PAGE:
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Jesus Christ, our Lord, our Redeemer and King of all Creation awaits your visit to His holy temple.

You should wear your ‘Sunday Best’… no shorts, no baseball cap (if you are male, but if you are female you should cover your head), no polo shirt… you aren’t being invited to a cook-out or to a golf game or beach party… dress modestly and appropriately in reverence to the dignity of the high office for which the King occupies.

You do not need a formal invitation and you can present yourself at any time that the doors to His temple are open.

Where is this Holy Temple?

Answer: It is at any Catholic Church or Chapel at which the body, blood, soul and divinity or Our Lord, Jesus Christ is either held in reserve, within the Tabernacle, or on display in a blessed monstrance.

What you will not see are the thousands of Holy Angels in attendance.

You will not see the Blessed Virgin Mary, who remains always near to her Son.

Nor will you see the Holy souls in Purgatory nor the Saints in Heaven who are all hidden behind the ‘veil’ that prevents us, in the Church Militant, to interact (in the absence of a rare special providence from God) with those in the Church Suffering or the Church Triumphant. But they are there, adoring their King.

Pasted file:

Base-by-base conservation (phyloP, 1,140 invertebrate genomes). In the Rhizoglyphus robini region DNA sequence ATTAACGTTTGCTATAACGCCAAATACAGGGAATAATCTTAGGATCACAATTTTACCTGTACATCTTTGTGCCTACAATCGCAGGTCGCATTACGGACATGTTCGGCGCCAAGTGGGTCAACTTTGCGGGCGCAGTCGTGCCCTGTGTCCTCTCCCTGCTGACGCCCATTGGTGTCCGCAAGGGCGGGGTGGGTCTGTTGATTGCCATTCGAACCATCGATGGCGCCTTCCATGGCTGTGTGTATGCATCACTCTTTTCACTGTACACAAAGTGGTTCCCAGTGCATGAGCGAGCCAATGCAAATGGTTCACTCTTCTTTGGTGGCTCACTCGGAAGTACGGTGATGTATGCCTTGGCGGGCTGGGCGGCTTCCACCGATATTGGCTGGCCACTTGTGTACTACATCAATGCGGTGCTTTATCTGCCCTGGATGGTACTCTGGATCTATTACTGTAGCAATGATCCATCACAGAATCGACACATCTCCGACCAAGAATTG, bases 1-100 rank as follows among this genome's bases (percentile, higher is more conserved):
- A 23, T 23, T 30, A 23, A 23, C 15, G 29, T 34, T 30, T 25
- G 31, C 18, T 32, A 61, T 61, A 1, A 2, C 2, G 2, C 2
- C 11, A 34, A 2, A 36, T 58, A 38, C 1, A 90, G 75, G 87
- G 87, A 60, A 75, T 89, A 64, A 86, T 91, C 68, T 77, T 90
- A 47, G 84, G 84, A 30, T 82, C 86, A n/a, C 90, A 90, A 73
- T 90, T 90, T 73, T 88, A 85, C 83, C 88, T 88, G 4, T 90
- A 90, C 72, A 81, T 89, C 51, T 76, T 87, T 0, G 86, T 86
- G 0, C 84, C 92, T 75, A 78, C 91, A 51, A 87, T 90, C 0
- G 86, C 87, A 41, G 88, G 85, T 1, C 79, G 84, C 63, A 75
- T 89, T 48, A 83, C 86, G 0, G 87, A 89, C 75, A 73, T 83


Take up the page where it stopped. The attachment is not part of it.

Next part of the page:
You will find that Christ Our King is perfect in His ability to remain still, silent and hidden under the appearance of bread.

So, when you visit, imitate Him in His quietness, in His stillness and in His calmness.

Be in the presence of each other.

Following is a set of instructions on visiting Our Lord, taken from a booklet that has the Imprimatur of William O’Connell, Archbishop of Boston (excerpted from ‘Visits To The Blessed Sacrament and the Blessed Virgin Mary’ by St. Alphonsus Liguori, Tan publishing, ISBN: 0-89555-667-7):

Our holy Faith teaches us, and we are bound to believe, that… the consecrated Host (is) Jesus Christ… really present under the species of bread. But we must also understand that He is thus present on our altars as on a throne of love and mercy, to dispense graces and there to show us the love which He bears us by being pleased to dwell night and day hidden in the midst of us…

Oh, how sweet a joy it is to remain with faith and tender devotion before an altar and converse familiarly with Jesus Christ, Who is there for the express purpose of listening to and graciously hearing those who pray to Him; to ask His pardon for the displeasure which we have caused Him; to represent our wants to Him, as a friend does to a friend in whom he places all his confidence; to ask Him for His graces, for His love and for His kingdom; but above all – oh, what a heaven it is to remain there making acts of love toward that Lord who is on the very altar praying to the Eternal Father for us and is there burning with love for us! Indeed, what love it is which detains Him there, thus hidden and unknown, and when He is even despised by ungrateful souls! But why should we say more? ‘Taste and see.’